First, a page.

Industry Surveys

Investors Willing To Ditch Firms With Gender Gaps - Survey

Robbie Lawther Reporter London 29 March 2018

Investors Willing To Ditch Firms With Gender Gaps - Survey

A finance website aimed at women called SavvyWomen surveyed 2,005 UK adults on whether the gender pay gap would affect their decision to stick or twist with a financial provider.

As banks continue to report huge gender pay gaps in their UK operations, new research has found that four in ten (46 per cent) UK adults surveyed who use an investment company are likely to switch their provider if the institution had large differences in pay.

The research was carried out by Opinium Research for SavvyWoman, a finance website aimed at women. Opinium surveyed 2,005 UK adults on whether the gender pay gap would affect their decision to stick or twist with a financial provider. This study comes at a time where the financial services sector has been rocked by the staggering difference in average pay between men and women, as around 50 global financial institutions have been told to report on the pay and composition of its UK staff to the government by 5 April.

Just over four in ten (44 per cent) adults who have a bank account are likely to switch their bank, and 46 per cent of adults who use an insurer are likely to switch their insurance company because of the pay gap.

Gender Differences
The study has also found that women (51 per cent) are more likely than men (37 per cent) to consider switching banks if it had a large pay difference between the sexes.

Also, over half (52 per cent) of women who use an insurer are likely to switch their insurance company, compared to 39 per cent of men. And around 55 per cent of women who use an investment company are likely to switch their provider, compared to 39 per cent of men.

“Some banks have got a gender pay gap of over 40 per cent - even up to 60 per cent depending on how you measure it,” said Sarah Pennells, founder of SavvyWoman. “It’s only now that banks, insurers and investment companies are being forced to go public on this that we can see just how male dominated they are at the top. The gender pay gap doesn’t seem to have been a priority for these companies until now. And while many financial firms have produced slick reports showing how they’re tackling the issue, I think they’ll get the message loud and clear if their customers switch to providers with a smaller gender pay gap.”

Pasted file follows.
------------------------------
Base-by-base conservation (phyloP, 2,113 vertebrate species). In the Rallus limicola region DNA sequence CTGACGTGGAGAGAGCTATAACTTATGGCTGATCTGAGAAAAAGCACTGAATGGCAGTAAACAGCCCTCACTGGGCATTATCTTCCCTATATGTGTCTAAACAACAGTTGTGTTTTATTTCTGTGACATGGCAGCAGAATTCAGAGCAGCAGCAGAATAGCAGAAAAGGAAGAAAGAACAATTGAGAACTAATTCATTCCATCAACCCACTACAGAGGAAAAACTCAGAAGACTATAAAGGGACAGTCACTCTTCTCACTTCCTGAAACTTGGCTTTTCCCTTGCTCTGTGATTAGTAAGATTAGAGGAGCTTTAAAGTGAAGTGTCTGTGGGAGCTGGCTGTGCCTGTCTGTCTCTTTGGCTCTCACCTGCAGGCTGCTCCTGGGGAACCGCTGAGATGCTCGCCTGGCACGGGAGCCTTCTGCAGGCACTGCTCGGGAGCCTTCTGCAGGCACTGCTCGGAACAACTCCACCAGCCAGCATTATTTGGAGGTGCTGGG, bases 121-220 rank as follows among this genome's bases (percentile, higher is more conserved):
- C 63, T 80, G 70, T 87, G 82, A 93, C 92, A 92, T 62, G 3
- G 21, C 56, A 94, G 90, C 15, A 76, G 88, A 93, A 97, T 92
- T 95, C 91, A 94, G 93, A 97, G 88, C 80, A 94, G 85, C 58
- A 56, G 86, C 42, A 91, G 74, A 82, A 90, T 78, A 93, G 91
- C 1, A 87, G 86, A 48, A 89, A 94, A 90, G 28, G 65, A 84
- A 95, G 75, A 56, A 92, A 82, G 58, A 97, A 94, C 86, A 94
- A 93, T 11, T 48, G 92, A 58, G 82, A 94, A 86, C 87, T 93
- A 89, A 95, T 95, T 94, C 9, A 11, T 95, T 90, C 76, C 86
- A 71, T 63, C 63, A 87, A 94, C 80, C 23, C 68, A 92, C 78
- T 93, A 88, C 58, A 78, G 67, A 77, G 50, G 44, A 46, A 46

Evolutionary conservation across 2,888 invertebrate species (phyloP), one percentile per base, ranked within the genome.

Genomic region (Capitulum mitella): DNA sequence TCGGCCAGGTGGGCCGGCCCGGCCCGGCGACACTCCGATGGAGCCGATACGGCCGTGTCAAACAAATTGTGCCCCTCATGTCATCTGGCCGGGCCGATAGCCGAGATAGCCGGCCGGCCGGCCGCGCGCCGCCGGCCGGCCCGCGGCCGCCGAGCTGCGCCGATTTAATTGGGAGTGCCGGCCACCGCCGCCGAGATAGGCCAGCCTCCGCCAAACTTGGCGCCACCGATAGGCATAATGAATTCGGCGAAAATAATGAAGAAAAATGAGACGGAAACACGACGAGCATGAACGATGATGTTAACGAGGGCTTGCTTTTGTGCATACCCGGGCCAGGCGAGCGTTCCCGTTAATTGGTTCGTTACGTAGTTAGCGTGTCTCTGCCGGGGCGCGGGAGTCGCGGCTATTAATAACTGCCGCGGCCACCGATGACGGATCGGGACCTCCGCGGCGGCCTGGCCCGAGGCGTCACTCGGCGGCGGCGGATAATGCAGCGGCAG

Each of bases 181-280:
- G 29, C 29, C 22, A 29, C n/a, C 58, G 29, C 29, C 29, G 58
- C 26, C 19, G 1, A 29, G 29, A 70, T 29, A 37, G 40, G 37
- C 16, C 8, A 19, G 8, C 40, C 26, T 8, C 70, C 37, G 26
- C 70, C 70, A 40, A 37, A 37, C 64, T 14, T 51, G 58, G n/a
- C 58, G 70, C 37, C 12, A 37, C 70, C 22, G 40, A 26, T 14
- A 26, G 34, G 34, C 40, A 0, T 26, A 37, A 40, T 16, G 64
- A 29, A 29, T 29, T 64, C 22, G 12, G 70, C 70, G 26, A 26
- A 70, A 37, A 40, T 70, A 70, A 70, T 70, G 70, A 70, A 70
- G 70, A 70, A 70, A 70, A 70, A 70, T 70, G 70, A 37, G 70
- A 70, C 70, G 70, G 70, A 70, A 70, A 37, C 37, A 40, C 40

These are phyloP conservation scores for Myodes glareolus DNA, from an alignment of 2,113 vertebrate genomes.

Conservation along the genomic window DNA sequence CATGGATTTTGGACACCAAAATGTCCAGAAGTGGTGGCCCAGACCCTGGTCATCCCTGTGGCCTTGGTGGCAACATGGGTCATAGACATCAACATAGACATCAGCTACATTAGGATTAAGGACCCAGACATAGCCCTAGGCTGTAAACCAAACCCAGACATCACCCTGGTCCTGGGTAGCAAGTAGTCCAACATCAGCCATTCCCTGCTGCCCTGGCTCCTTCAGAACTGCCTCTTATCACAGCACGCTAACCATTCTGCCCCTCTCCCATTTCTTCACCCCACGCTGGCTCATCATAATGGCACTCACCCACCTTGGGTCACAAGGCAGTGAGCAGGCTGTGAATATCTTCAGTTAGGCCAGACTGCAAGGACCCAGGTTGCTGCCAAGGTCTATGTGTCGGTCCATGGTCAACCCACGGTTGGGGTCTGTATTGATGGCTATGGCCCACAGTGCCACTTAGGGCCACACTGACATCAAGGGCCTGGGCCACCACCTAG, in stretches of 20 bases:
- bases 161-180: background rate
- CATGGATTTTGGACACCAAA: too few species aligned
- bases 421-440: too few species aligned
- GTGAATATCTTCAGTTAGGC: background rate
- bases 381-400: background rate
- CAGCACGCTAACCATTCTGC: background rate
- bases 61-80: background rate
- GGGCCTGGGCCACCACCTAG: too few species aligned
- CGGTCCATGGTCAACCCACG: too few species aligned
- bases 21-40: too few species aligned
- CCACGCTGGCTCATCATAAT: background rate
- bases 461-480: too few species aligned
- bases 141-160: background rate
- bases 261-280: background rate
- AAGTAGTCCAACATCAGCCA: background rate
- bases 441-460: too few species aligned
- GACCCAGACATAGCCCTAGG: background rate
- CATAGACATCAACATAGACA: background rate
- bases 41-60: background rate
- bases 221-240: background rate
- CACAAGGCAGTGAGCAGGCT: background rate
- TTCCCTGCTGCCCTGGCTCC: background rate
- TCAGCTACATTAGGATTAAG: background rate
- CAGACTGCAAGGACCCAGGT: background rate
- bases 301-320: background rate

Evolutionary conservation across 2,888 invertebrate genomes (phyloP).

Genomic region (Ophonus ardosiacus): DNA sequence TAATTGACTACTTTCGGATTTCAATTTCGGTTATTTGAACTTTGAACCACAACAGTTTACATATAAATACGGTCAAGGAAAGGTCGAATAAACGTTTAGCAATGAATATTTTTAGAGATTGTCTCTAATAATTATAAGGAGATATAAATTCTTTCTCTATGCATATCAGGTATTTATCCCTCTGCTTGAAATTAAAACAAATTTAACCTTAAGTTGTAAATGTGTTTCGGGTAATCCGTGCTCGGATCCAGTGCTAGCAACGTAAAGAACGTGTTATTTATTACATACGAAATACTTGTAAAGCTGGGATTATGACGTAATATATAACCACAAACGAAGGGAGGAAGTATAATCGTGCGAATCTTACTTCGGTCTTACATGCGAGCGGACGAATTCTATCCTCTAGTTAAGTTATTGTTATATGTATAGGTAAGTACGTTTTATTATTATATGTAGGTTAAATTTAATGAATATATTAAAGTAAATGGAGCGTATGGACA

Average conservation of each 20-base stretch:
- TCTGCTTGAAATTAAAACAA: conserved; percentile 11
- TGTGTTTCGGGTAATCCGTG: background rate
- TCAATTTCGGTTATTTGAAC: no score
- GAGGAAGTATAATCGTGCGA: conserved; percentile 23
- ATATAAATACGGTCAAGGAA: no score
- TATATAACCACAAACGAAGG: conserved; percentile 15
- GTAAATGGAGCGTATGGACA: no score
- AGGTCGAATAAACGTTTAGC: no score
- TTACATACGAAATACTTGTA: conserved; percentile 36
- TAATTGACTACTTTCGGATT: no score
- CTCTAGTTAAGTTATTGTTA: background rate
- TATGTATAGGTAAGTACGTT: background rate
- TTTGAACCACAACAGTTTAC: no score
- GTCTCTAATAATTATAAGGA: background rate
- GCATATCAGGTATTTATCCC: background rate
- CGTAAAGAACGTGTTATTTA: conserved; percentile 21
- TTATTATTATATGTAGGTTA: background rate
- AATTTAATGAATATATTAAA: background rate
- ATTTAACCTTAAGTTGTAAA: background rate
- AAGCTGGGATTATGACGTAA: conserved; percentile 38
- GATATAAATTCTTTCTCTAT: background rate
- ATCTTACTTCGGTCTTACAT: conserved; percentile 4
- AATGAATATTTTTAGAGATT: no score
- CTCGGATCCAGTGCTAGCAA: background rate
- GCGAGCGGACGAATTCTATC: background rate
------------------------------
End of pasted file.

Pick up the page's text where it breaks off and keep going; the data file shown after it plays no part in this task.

Pennells added: “We know that millions of people stick with their banks and insurers when they’re not happy with them. Perhaps a large gender pay gap could tip the balance? Some companies have a much bigger gender pay gap than others, so don’t assume they’re all as bad as each other, and some seem to be taking the issue more seriously in terms of what they’re going to do about it.” 

Close the Gap
This publication recently reported that Credit Suisse had revealed that female staff earned 29 per cent less than men in 2017 when measured on a median hourly basis. The bank’s median pay gap was smaller compared to those of other banking institutions’ operations in the UK – including JP Morgan (54 per cent), Schroders (44.8 per cent), Barclays (43.5 per cent) and Lloyds Bank (42.7 per cent).

There has been a real effort for firms to improve the working environment for women. Earlier this month, this publication reported that a flurry of financial services firms had signed up to the Women in Finance Charter. More than 200 firms have now signed the Charter and over 650,000 employees in the UK are covered by its plan to tackle gender inequality in financial services.

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